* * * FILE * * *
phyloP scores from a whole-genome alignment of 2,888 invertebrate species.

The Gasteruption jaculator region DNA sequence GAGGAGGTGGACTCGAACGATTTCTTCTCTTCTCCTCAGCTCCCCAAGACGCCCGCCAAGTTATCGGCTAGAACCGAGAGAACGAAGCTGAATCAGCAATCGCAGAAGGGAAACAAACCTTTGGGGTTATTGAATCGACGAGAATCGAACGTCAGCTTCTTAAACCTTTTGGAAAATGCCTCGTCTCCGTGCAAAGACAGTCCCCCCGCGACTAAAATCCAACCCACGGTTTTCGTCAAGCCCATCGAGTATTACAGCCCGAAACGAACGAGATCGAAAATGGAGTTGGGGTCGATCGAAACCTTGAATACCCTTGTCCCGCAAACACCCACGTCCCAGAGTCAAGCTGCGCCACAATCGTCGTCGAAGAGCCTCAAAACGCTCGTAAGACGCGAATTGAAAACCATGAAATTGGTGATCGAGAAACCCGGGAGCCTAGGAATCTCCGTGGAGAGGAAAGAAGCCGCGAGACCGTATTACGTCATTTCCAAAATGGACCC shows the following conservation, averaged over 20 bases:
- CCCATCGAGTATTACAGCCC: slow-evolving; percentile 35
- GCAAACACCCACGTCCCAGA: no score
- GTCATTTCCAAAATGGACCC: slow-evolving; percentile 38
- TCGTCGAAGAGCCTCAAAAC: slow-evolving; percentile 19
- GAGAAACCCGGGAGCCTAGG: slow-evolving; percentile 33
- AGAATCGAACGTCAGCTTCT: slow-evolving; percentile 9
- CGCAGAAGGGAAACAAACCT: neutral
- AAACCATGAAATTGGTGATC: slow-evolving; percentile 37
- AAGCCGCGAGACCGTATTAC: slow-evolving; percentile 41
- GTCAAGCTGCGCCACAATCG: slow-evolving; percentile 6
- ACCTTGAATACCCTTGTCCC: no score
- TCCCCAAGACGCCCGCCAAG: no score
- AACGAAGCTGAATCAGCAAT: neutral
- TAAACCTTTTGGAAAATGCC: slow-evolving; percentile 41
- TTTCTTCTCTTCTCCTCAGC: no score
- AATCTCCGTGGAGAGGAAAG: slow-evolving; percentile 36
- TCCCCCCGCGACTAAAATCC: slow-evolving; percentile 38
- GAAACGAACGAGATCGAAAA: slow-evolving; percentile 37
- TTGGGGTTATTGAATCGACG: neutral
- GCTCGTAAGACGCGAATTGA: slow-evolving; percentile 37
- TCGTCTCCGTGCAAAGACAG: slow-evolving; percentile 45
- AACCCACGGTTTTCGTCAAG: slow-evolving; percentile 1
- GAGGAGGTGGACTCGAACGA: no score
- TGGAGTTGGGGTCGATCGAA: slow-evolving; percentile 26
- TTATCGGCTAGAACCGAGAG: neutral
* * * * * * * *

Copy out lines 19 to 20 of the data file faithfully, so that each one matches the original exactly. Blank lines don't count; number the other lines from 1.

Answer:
- TCCCCCCGCGACTAAAATCC: slow-evolving; percentile 38
- GAAACGAACGAGATCGAAAA: slow-evolving; percentile 37